GlenWyvis Inaugural Release


We're always interested in a new distilleries' first public release, so off to GlenWyvis to see how it stacks up against the competition.

GlenWyvis Inaugural Release

Region: Highlands

ABV: 50.0%

Price: £99.00

Established in 2015, Glen Wyvis sits just north of Dingwall, beneath the mountain of Ben Wyvis. A community owned and crowd funded distillery project, most of their releases have gone to the crowd funders.

This particular release uses highland concerto barley, that was malted at Baird's Inverness Maltings, and then fermented with pinnacle yeast for about 103 hours. The spirit was then matured in 80% first fill Tennessee barrels, 15% first fill Moscatel casks, and 5% refill whisky hogsheads.

Nose

Initially we’re finding this very yeasty / malty, but pushing past this there’s a strong vegetal note followed by a fair amount of fruit, most notably nectarines, and plums. Going back to after air reveals Vegemite, a smoky charred note, tobacco, and lemon bon bons. Finally there’s some sweet and salty popcorn, and whipped cream. Some interesting notes on the nose, but the youthfulness of the spirit is definitely noticeable.

Palate

Initially, like the nose, there’s some nice stone fruits here, and candied lemon jelly sweets. The mid palate is a touch disappointing and disappears a little too quickly leaving a wee bit too much chilli spice on the finish, alongside a little sweetness. We’re finding the mouthfeel is a touch thin. It also has the same yeasty / new make / malty note on the palate that showed on the nose.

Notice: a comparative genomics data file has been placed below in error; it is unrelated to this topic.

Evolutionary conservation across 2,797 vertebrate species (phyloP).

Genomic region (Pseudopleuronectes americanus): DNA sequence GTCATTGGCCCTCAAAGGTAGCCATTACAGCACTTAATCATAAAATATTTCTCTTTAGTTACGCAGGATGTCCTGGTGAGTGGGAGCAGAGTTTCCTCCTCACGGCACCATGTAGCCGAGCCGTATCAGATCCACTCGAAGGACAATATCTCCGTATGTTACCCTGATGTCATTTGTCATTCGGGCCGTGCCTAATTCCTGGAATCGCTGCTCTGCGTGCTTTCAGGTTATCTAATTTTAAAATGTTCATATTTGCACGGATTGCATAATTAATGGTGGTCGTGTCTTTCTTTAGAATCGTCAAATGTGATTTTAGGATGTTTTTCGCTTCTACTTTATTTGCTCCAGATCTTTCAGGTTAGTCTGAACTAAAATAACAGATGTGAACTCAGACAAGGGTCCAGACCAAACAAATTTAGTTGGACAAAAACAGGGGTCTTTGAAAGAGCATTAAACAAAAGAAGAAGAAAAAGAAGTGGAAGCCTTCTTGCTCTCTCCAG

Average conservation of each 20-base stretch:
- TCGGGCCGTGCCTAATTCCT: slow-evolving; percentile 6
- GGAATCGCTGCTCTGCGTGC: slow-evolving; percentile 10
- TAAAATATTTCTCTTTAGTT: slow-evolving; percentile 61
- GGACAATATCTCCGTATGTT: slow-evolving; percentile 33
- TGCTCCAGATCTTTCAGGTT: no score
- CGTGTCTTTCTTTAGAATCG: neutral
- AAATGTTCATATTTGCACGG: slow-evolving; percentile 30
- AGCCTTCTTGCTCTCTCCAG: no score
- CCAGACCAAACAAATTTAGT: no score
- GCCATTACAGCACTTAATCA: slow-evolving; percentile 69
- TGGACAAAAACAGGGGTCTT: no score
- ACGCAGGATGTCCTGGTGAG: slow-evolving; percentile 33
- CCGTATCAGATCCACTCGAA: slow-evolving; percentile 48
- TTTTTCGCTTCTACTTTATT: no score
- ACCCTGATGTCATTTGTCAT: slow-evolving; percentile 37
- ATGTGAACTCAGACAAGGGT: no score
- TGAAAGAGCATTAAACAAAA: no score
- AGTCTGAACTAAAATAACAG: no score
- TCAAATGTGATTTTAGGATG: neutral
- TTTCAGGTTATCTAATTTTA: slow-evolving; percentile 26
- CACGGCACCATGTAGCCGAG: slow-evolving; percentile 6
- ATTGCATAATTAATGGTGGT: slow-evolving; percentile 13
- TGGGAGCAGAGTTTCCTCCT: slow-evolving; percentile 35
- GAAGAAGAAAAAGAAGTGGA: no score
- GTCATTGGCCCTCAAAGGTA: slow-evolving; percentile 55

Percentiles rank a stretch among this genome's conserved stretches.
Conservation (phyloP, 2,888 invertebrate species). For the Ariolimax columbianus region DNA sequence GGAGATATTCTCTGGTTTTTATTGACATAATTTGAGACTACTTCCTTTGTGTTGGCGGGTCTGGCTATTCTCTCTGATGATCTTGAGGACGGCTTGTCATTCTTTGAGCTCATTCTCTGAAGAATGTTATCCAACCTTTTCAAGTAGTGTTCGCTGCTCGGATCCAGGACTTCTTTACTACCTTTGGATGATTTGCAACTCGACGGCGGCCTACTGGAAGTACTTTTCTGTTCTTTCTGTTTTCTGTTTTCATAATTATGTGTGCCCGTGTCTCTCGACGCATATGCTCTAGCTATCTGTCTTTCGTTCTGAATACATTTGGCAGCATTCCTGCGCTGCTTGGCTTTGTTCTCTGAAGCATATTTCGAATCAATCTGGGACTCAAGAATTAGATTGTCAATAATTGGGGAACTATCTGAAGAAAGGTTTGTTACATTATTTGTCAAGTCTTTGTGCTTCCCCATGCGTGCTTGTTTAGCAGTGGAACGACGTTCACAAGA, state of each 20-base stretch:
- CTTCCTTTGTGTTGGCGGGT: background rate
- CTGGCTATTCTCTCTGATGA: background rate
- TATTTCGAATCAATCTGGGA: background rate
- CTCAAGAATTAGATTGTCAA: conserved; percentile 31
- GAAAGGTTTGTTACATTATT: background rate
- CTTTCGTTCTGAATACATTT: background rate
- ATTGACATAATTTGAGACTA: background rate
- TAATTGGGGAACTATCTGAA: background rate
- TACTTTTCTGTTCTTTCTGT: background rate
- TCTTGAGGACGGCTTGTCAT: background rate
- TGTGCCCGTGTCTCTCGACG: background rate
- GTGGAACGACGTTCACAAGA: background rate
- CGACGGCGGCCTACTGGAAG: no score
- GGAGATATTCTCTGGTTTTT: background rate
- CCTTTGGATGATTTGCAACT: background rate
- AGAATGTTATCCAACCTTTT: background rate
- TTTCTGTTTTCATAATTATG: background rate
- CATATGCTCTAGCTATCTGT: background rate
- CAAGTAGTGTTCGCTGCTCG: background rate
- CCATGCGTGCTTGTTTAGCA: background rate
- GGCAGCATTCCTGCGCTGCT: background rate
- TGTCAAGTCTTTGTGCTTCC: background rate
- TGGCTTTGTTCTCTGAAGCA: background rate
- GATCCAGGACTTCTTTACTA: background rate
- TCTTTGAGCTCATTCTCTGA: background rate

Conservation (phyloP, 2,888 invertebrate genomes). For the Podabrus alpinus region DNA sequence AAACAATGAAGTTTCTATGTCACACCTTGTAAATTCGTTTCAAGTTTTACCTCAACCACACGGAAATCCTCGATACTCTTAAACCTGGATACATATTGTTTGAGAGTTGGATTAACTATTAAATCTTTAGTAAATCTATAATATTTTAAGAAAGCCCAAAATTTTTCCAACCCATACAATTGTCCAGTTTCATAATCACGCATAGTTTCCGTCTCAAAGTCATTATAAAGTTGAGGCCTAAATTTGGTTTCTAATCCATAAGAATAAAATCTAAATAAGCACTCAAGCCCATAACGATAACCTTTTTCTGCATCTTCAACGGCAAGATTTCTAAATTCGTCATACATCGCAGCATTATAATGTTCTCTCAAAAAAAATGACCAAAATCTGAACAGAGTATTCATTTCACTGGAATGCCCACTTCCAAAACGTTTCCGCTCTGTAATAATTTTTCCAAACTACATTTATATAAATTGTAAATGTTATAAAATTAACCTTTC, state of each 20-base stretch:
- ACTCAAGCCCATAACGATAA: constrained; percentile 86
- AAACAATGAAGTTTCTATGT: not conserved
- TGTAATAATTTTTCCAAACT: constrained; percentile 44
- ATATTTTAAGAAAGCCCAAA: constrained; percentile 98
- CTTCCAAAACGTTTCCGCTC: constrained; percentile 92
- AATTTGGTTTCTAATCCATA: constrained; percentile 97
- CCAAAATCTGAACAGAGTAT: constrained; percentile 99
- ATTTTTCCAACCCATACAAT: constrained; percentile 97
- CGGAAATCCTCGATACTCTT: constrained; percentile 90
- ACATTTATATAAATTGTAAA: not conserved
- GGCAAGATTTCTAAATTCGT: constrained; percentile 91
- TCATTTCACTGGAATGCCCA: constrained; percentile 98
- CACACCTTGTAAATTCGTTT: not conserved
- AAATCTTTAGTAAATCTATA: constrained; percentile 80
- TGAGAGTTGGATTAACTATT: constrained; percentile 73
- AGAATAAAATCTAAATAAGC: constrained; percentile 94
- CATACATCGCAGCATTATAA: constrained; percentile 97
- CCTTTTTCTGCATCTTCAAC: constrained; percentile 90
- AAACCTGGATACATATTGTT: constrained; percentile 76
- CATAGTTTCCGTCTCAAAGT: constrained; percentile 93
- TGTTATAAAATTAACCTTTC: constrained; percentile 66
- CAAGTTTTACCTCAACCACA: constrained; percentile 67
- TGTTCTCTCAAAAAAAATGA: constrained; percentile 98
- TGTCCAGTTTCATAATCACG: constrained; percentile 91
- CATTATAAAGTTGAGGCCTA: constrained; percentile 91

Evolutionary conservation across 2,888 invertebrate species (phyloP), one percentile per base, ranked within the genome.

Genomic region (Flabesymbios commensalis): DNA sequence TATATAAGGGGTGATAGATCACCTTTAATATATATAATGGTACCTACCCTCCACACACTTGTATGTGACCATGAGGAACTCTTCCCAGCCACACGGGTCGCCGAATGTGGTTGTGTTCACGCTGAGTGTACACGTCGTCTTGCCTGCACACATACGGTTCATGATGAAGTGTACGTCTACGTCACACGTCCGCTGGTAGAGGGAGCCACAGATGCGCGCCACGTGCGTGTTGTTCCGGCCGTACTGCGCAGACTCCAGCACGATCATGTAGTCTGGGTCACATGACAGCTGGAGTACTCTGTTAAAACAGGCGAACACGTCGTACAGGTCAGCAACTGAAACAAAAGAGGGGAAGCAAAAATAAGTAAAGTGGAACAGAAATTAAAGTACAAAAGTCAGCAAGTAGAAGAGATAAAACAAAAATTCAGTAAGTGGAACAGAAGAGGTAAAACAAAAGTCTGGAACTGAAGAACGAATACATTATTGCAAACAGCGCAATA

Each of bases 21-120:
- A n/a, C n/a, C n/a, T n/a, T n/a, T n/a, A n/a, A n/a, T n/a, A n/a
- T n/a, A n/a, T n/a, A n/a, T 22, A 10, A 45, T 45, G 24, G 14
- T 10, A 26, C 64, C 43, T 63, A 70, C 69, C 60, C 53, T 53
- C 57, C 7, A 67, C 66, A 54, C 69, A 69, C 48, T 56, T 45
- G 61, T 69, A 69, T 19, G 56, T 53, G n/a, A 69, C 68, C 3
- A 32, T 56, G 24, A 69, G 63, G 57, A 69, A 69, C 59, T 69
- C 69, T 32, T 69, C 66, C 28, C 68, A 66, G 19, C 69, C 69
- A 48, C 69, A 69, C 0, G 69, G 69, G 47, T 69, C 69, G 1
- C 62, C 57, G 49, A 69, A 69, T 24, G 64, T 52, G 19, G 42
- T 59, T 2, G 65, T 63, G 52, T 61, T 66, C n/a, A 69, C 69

Nose (with water)

Water brings out more of the malty yeastiness. Pushing past that there’s some strawberry syrup, oat cakes, sugar syrup and vanilla essence. To us it seems a little less complex with the addition of water.

Palate (with water)

Water brings this a little more into balance reducing some of the alcohol heat on the finish. The mouthfeel remains unchanged. The mid palate still disappears too quickly after an initial punch of now more synthetic sweetness. Personally we’d add a drop of water or two.

Conclusion

There’s some fruit here, but we’re finding it can be quite overshadowed the youthfulness of the whisky. It’s a promising start for a new distillery, but we think the whisky needs a few extra years of slumber to achieve its potential. It’s also worth noting that this was around a £100 a bottle when it released. Now, that’s far too much money for a ~3yo whisky, but while we can’t blame the distillery for the inflated price as the majority of these bottles ended up on auction. We are however going to deduct a half point for it. When we try this next we’ll be opting to get a more reasonably priced later batch.

Score: 6.5/10

  • 10 - Perfection. A whisky that we’ll remember forever.
  • 9 - Amazing. We’d pay through the nose for a bottle.
  • 8 - Great. Pick this up at RRP.
  • 7 - Good. Happy to have a dram or two but wouldn’t buy a bottle.
  • 6 - Passable. Would accept a dram, but wouldn’t seek it out.
  • 5 - Poor. Would drink if it was the only option.
  • 4 - Bad. Maybe it can be saved by ginger beer?
  • 3 - Awful. It can't be saved by ginger beer.
  • 2 - Pour it out
  • 1 - We’ve never tried a whisky rated this low and hopefully never will.

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